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Business throws cold water on gov hot air proposals

Tilting at windmills

Internet Security Threat Report 2014

Business lobby group the CBI is calling on the government to reduce its reliance on wind power to hit greenhouse gas targets.

The group is worried that government policy does not offer enough juicy subsidies to nuclear power and so-called "clean coal" technology.

John Cridland, CBI deputy director-general, said: "The Government’s disjointed approach is deterring the private sector investment needed to get our energy system up to scratch, bolster security and cut emissions.

“While we have generous subsidies for wind power, we urgently need the national planning statements needed to build new nuclear plants. If we carry on like this we will end up putting too many of our energy eggs in one basket."

The lobbyists want the government to cut the percentage of energy sourced from wind in targets set for 2020, speed up investment in the electricity grid and get funding in place for Carbon Capture and Storage plants by June 2010.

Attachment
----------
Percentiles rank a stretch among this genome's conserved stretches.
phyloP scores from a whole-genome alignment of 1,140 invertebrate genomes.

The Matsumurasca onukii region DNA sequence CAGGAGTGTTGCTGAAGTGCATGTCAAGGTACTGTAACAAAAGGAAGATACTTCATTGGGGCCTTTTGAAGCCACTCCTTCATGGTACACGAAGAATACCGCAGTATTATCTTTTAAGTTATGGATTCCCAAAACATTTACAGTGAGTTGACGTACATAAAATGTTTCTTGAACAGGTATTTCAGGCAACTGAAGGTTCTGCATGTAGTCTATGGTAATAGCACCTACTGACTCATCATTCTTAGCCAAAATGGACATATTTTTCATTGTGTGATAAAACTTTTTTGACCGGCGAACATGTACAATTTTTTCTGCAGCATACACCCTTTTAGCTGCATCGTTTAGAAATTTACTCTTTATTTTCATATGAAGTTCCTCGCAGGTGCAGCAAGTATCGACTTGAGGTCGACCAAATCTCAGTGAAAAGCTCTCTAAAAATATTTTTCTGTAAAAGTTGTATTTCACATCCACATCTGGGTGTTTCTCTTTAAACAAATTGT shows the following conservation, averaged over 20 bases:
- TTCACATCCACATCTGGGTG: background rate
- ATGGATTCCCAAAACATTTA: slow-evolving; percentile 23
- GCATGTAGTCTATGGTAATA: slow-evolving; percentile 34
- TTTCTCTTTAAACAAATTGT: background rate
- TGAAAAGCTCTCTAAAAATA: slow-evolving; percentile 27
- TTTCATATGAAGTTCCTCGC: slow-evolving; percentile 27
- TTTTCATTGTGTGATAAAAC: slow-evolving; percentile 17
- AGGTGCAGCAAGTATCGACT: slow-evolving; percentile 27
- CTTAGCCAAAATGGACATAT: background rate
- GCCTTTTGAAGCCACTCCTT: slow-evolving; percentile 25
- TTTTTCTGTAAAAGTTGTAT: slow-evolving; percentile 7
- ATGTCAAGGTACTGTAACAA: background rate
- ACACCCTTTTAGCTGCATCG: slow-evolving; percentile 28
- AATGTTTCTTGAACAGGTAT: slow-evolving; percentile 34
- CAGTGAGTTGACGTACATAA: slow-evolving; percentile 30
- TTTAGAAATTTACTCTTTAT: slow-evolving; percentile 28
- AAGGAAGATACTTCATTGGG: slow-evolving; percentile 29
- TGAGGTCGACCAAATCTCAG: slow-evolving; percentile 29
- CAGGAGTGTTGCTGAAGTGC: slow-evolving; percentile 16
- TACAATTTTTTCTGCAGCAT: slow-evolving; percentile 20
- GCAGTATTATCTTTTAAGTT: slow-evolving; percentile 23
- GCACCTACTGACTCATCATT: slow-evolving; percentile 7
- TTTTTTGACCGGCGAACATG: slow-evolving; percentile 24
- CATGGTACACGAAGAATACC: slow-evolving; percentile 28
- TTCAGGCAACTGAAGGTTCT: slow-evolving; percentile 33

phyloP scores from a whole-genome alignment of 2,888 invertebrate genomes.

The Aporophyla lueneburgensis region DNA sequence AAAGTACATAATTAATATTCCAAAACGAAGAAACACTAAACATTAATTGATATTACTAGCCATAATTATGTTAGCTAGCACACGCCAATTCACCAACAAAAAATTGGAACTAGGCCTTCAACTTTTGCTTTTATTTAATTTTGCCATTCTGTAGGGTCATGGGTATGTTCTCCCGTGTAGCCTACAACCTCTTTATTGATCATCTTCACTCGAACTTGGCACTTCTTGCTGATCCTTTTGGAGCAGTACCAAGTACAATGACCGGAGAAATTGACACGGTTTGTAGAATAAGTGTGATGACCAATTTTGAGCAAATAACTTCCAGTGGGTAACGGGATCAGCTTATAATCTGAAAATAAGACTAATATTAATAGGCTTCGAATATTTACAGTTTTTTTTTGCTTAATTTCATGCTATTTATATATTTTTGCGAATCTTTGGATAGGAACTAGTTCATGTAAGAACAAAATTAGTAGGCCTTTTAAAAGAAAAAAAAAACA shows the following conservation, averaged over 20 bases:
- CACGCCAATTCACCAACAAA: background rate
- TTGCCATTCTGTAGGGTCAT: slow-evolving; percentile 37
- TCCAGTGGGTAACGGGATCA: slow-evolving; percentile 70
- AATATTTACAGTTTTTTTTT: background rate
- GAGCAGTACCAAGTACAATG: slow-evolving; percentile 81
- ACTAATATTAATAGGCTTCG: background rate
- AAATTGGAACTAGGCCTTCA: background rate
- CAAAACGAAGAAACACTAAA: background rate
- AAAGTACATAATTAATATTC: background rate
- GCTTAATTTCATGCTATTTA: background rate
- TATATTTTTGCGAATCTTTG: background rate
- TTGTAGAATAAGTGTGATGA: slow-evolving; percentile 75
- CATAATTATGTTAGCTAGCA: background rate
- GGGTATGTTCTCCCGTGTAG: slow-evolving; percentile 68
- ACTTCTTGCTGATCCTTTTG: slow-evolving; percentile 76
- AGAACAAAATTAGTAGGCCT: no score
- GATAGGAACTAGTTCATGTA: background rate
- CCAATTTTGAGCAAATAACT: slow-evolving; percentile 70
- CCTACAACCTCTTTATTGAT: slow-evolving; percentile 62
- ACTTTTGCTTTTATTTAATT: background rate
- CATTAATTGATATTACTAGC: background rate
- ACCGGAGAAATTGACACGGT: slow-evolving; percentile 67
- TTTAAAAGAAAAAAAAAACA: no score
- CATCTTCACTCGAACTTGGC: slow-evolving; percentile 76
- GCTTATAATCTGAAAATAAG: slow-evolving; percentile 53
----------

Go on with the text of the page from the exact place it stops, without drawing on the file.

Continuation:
The study looked at energy investment based on two routes - one following goverment policy and one a "balanced pathway".

The CBI said that following "business as usual" would mean that by 2030 gas would contribute 36 per cent of the UK energy, 24 per cent from wind, 20 per cent from nuclear, 12 per cent form other renewables, eight per cent from clean coal and one per cent from dirty coal. This would mean missing emissions targets - 64 per cent of electricity would come from low carbon sources rather than 78 per cent.

On the other hand a "balanced pathway" would see gas providing only 16 per cent of energy by 2030. Nuclear would take the lion's share with 34 per cent, wind would take 20 per cent, 15 per cent would come from other renewables, 14 per cent from clean coal and two per cent from normal coal. This, we are told, would mean 83 per cent of UK electricity would come from low carbon sources.

The Department of Energy and Climate Change said: "We're on track with our promise to remove costly unnecessary barriers to new nuclear, such as the planning reforms already in train.

"We've said we'll support the construction of up to four clean coal demonstration plants, that's more than any other government in the world. And our analysis suggests that a massive expansion in wind, wave, tidal and other renewables can - and must - sit alongside this."

The CBI report is available here (pdf). ®

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